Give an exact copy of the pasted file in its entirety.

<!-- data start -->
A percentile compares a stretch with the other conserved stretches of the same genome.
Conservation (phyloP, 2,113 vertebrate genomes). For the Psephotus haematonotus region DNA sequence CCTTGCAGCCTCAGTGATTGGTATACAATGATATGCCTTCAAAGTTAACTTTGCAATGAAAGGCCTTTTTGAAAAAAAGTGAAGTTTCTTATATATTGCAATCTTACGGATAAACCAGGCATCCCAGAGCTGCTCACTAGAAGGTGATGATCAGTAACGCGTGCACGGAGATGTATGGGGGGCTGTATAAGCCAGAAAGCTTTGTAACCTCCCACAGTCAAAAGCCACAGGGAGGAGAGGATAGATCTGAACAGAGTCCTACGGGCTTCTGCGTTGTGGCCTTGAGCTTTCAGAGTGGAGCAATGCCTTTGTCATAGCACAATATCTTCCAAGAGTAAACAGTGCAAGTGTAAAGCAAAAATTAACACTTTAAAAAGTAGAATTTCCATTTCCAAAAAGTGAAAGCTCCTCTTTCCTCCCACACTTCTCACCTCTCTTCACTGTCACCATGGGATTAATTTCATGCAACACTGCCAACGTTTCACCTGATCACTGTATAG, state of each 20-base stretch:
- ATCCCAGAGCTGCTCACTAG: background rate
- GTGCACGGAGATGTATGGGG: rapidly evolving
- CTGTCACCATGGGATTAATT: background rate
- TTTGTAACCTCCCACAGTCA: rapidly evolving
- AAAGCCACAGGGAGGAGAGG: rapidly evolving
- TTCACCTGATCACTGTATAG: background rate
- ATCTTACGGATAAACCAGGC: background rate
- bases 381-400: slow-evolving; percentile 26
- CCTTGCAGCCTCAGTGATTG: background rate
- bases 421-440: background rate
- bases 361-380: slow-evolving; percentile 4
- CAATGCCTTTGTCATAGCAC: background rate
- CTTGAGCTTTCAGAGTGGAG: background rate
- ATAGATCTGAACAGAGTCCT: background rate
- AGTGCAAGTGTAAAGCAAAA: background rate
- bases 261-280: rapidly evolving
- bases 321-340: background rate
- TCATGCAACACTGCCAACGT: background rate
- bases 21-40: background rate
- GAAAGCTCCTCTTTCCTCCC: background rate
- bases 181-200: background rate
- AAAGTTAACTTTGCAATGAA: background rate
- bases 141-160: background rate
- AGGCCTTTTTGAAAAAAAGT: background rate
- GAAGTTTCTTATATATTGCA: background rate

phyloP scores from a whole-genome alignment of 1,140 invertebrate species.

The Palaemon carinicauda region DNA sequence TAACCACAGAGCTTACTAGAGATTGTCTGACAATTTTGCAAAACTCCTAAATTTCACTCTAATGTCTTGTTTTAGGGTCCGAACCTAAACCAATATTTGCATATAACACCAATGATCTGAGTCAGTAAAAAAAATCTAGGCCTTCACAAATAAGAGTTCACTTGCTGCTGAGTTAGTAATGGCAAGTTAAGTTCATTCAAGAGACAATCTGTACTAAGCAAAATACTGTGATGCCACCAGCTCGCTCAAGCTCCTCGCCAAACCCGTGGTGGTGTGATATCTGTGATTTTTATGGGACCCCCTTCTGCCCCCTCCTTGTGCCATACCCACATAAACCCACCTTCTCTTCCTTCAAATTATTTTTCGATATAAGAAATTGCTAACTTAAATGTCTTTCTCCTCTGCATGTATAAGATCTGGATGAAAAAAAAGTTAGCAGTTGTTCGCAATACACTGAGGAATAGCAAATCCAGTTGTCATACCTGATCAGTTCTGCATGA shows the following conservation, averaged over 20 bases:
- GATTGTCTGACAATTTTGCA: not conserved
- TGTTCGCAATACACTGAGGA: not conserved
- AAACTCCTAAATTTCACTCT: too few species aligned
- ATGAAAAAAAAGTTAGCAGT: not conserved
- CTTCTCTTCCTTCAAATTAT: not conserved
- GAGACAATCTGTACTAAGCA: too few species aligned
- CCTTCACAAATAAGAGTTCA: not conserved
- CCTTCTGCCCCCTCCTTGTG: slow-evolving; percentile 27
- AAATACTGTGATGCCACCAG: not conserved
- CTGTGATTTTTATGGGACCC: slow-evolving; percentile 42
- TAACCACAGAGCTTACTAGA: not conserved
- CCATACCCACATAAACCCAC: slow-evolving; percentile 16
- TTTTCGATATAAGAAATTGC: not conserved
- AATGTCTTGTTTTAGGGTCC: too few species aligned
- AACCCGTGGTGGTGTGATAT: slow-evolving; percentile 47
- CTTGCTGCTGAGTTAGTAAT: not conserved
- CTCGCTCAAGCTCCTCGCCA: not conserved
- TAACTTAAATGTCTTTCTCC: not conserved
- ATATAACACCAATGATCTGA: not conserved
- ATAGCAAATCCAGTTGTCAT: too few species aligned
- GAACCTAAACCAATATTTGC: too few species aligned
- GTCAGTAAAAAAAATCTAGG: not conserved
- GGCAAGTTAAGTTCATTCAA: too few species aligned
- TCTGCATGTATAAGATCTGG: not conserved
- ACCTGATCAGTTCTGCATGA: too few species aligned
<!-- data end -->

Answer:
A percentile compares a stretch with the other conserved stretches of the same genome.
Conservation (phyloP, 2,113 vertebrate genomes). For the Psephotus haematonotus region DNA sequence CCTTGCAGCCTCAGTGATTGGTATACAATGATATGCCTTCAAAGTTAACTTTGCAATGAAAGGCCTTTTTGAAAAAAAGTGAAGTTTCTTATATATTGCAATCTTACGGATAAACCAGGCATCCCAGAGCTGCTCACTAGAAGGTGATGATCAGTAACGCGTGCACGGAGATGTATGGGGGGCTGTATAAGCCAGAAAGCTTTGTAACCTCCCACAGTCAAAAGCCACAGGGAGGAGAGGATAGATCTGAACAGAGTCCTACGGGCTTCTGCGTTGTGGCCTTGAGCTTTCAGAGTGGAGCAATGCCTTTGTCATAGCACAATATCTTCCAAGAGTAAACAGTGCAAGTGTAAAGCAAAAATTAACACTTTAAAAAGTAGAATTTCCATTTCCAAAAAGTGAAAGCTCCTCTTTCCTCCCACACTTCTCACCTCTCTTCACTGTCACCATGGGATTAATTTCATGCAACACTGCCAACGTTTCACCTGATCACTGTATAG, state of each 20-base stretch:
- ATCCCAGAGCTGCTCACTAG: background rate
- GTGCACGGAGATGTATGGGG: rapidly evolving
- CTGTCACCATGGGATTAATT: background rate
- TTTGTAACCTCCCACAGTCA: rapidly evolving
- AAAGCCACAGGGAGGAGAGG: rapidly evolving
- TTCACCTGATCACTGTATAG: background rate
- ATCTTACGGATAAACCAGGC: background rate
- bases 381-400: slow-evolving; percentile 26
- CCTTGCAGCCTCAGTGATTG: background rate
- bases 421-440: background rate
- bases 361-380: slow-evolving; percentile 4
- CAATGCCTTTGTCATAGCAC: background rate
- CTTGAGCTTTCAGAGTGGAG: background rate
- ATAGATCTGAACAGAGTCCT: background rate
- AGTGCAAGTGTAAAGCAAAA: background rate
- bases 261-280: rapidly evolving
- bases 321-340: background rate
- TCATGCAACACTGCCAACGT: background rate
- bases 21-40: background rate
- GAAAGCTCCTCTTTCCTCCC: background rate
- bases 181-200: background rate
- AAAGTTAACTTTGCAATGAA: background rate
- bases 141-160: background rate
- AGGCCTTTTTGAAAAAAAGT: background rate
- GAAGTTTCTTATATATTGCA: background rate

phyloP scores from a whole-genome alignment of 1,140 invertebrate species.

The Palaemon carinicauda region DNA sequence TAACCACAGAGCTTACTAGAGATTGTCTGACAATTTTGCAAAACTCCTAAATTTCACTCTAATGTCTTGTTTTAGGGTCCGAACCTAAACCAATATTTGCATATAACACCAATGATCTGAGTCAGTAAAAAAAATCTAGGCCTTCACAAATAAGAGTTCACTTGCTGCTGAGTTAGTAATGGCAAGTTAAGTTCATTCAAGAGACAATCTGTACTAAGCAAAATACTGTGATGCCACCAGCTCGCTCAAGCTCCTCGCCAAACCCGTGGTGGTGTGATATCTGTGATTTTTATGGGACCCCCTTCTGCCCCCTCCTTGTGCCATACCCACATAAACCCACCTTCTCTTCCTTCAAATTATTTTTCGATATAAGAAATTGCTAACTTAAATGTCTTTCTCCTCTGCATGTATAAGATCTGGATGAAAAAAAAGTTAGCAGTTGTTCGCAATACACTGAGGAATAGCAAATCCAGTTGTCATACCTGATCAGTTCTGCATGA shows the following conservation, averaged over 20 bases:
- GATTGTCTGACAATTTTGCA: not conserved
- TGTTCGCAATACACTGAGGA: not conserved
- AAACTCCTAAATTTCACTCT: too few species aligned
- ATGAAAAAAAAGTTAGCAGT: not conserved
- CTTCTCTTCCTTCAAATTAT: not conserved
- GAGACAATCTGTACTAAGCA: too few species aligned
- CCTTCACAAATAAGAGTTCA: not conserved
- CCTTCTGCCCCCTCCTTGTG: slow-evolving; percentile 27
- AAATACTGTGATGCCACCAG: not conserved
- CTGTGATTTTTATGGGACCC: slow-evolving; percentile 42
- TAACCACAGAGCTTACTAGA: not conserved
- CCATACCCACATAAACCCAC: slow-evolving; percentile 16
- TTTTCGATATAAGAAATTGC: not conserved
- AATGTCTTGTTTTAGGGTCC: too few species aligned
- AACCCGTGGTGGTGTGATAT: slow-evolving; percentile 47
- CTTGCTGCTGAGTTAGTAAT: not conserved
- CTCGCTCAAGCTCCTCGCCA: not conserved
- TAACTTAAATGTCTTTCTCC: not conserved
- ATATAACACCAATGATCTGA: not conserved
- ATAGCAAATCCAGTTGTCAT: too few species aligned
- GAACCTAAACCAATATTTGC: too few species aligned
- GTCAGTAAAAAAAATCTAGG: not conserved
- GGCAAGTTAAGTTCATTCAA: too few species aligned
- TCTGCATGTATAAGATCTGG: not conserved
- ACCTGATCAGTTCTGCATGA: too few species aligned